anticule wrote:Hey guys..
I got waitlisted this morning.. I'm a California native and I've been accepted into some schools in the T25 with $$$(don't want to name the schools)...I went to UCI undergrad and would love to stay in California...
Now I just wanted to see what you guys would do to try to get off the waitlist in my situation? Thanks!
1. Immediately write a letter to the Dean of Admissions informing him or her that you are excited about the opportunity of attending the law school and why you want to attend that specific school (e.g. a specific program, concentration, specialty, etc.). If it is true, inform him or her that the law school is your top school and will attend if you are granted admission.
Also, inform him or her of any recent developments (e.g., any awards or scholarships, good grades you recently received, great recent work or community experience, etc.). It is important that you clearly specify any recent developments and why that enhances your original application. Do not simply summarize your submitted application.
The letter should be less than one page and should be very simple, clear, and to the point. Overall, exercise good judgment when preparing this letter. More importantly, absolutely no mistakes! Remember, there is no margin of error. Make absolutely sure your materials are "perfect."
2. Find an alumnus or alumna who graduated from that particular law school and ask if they will write you a letter of support. It is vital that you be able to succinctly communicate your desire and strengths to this potential supporter. You should be ready to overnight mail or email them your application materials as a .pdf so they can get a better sense of your application.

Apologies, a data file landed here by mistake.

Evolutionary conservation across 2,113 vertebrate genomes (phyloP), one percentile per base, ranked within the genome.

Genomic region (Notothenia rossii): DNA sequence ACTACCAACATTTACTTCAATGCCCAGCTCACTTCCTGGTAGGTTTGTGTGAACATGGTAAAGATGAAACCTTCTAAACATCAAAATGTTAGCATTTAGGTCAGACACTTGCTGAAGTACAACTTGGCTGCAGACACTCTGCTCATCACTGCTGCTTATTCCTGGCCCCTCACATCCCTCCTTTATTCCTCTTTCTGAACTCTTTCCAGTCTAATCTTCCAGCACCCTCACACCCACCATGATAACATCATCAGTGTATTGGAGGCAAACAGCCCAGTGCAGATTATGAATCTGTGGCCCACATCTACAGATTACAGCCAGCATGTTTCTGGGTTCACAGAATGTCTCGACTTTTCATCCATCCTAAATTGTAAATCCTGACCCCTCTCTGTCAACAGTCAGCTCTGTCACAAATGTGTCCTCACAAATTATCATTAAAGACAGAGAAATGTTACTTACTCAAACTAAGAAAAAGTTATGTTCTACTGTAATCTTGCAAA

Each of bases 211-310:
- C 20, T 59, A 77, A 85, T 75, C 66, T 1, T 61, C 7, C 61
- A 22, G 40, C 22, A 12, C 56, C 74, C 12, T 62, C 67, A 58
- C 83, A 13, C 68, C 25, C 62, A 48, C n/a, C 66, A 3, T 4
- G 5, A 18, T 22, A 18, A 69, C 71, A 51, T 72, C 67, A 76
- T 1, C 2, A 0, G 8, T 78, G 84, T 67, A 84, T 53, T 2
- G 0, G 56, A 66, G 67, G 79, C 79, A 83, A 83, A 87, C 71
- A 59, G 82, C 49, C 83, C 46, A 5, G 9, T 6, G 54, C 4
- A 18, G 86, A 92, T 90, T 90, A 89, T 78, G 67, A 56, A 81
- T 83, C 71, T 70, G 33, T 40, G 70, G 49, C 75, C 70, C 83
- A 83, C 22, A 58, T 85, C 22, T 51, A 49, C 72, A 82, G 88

3. Obtain an additional letter of recommendation and submit it. It should focus on your intellectual prowess. In other words a, "this person is brilliant and will do very well at your school" type of letter. This letter can come from a professor, advisor, administrator, employer, or member of the legal community.
4. Contact organizations at that law school and see if they are willing to support you in your quest to gain admission. Although I abhor colloquialisms, I must state that this step is a bit “iffy” because the responsiveness from these groups varies widely. It does not, however, hurt to ask.
Finally, do all of this as soon as possible. Your letter should be faxed and sent to the school via overnight mail, not e-mailed, the minute you are informed that you have been placed on the wait list. I admit that I am somewhat "old school" in terms of delivery. But whatever method you utilize, please be cognizant of the fact that time is of the essence.